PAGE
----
Kindness Series, Part II: Building Resiliency, the second element = Gratitude
As we are about to embark on the holidays, I have always found it fitting the season starts with Thanksgiving. Thanksgiving is more than a day. It can be a way of being. Being thankful or grateful is the path to being joyful.
Benedictine Monk Brother David Steindle-Rast explains it well in his Ted Talk (viewed by more than 7 million people) that we all want happiness. “Happiness is not steady,” he said, “but joy can be steady, and that’s what we really want.” A critical path to that joyfulness is through learning and practicing a mindset of gratitude.
There are simple things we can do to enhance our likelihood of being grateful. Br. Steindle-Rast teaches us to think of what your parents taught you as a child when you would cross a street. They would say, “Stop, look, go.”
In this fast-paced world, it feels as if we are moving on an out-of-control treadmill. We need to create stops in our daily lives. We need to “stop and look around.” When we do, we are more likely to see the smile of a young child, to hear the song of a bird, to find time to share a meal with friends, to experience the warmth of a soft bed, or even to marvel at the convenience of water coming out of a faucet. When we stop and look around, we can become aware of all for which we should be grateful. The more we do that, the more joy we will possess.
One rarely knows the effect a simple act can have on an individual. During our all-staff Convocation in August, I shared my experience of receiving a Facebook message from a former student, expressing thanks for some simple words I shared with his mother 30 years ago.
Author Dr. Brené Brown, a research professor at the University of Houston, has studied the importance of teaching gratitude. In the following short video clip, she offers practical examples of how to practice gratitude more, including starting a “gratitude journal” or a simple practice one can incorporate at the beginning of a family meal.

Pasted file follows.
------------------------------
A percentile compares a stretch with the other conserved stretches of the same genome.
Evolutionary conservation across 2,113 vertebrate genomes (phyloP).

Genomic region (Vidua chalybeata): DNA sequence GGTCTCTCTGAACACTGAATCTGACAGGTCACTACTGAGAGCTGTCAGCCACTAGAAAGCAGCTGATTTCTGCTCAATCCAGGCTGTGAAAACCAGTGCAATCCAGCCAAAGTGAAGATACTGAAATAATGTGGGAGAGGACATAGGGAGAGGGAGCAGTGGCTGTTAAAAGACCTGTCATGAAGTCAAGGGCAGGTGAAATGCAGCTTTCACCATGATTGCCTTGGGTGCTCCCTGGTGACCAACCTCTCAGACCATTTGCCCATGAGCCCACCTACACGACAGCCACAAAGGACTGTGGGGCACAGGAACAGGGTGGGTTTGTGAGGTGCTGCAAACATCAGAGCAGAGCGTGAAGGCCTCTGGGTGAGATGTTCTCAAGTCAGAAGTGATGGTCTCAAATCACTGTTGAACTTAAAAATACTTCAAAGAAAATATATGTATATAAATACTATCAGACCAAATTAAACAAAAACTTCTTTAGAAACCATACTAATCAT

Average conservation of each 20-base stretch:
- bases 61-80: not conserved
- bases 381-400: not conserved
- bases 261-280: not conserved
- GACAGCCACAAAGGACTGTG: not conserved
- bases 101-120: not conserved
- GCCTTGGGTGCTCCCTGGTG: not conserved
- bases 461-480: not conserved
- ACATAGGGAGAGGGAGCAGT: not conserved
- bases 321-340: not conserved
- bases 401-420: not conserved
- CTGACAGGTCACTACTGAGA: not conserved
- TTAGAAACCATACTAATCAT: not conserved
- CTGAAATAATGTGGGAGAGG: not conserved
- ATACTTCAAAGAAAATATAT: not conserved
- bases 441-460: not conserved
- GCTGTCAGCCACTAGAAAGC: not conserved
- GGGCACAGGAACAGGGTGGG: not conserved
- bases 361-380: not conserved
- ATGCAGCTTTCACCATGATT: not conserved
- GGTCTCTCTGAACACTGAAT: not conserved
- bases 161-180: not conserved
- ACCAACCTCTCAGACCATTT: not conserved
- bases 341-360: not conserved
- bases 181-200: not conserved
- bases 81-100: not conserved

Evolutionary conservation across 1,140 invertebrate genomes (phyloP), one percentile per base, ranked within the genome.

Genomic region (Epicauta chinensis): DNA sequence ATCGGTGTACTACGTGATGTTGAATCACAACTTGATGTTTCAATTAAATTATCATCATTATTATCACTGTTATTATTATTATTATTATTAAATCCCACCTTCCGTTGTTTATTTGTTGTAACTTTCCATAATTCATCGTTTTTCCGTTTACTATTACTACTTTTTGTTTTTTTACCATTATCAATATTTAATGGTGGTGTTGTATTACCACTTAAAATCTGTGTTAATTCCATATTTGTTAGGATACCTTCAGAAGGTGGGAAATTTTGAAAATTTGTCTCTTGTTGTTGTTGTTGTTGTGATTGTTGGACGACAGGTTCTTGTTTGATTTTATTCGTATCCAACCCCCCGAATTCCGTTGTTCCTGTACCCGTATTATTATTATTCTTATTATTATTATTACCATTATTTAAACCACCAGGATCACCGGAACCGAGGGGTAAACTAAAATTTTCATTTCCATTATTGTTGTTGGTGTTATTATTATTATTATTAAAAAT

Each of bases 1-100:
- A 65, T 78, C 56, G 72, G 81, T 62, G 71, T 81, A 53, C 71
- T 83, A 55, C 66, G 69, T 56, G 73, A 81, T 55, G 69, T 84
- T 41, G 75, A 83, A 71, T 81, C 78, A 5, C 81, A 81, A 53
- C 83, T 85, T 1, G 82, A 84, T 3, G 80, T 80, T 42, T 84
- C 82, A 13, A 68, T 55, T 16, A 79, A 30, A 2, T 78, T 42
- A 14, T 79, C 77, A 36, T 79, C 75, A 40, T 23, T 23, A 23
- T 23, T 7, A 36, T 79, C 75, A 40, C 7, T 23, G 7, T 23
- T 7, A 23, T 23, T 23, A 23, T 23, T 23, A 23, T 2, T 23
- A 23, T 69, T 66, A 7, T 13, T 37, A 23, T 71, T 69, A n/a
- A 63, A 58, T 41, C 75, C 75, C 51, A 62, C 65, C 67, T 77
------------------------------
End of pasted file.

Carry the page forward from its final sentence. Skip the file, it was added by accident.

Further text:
Finally, I’d like to share this Harvard article, Giving thanks can make you happier, with practical suggestions for cultivating gratitude. The article illustrates how gratitude is strongly and consistently associated with greater happiness. Gratitude helps people feel more positive emotions, relish good experiences, improve their health, deal with adversity and build strong relationships.
All of our schools continue to practice gratitude through both unanticipated and planned experiences. This month through various Veterans Day activities, our students and staff have honored all of those who have served our country. We are grateful for the service and personal sacrifice of these men and women.
Next Tuesday, Nov. 19, we will emphasize our commitment to gratitude, symbolically by wearing our Green Glasses of Kindness. We hope you will take a moment to reinforce our message and find some time to talk with your child(ren).
As we enter this holiday season and prepare for Thanksgiving, my wish for you, your family and our community is we all reflect on how to practice more acts of kindness and show more gratitude to others. In doing so, our students will learn from our example, be more joyful and, in the end, more resilient.
Let’s all be thankful for Thanksgiving,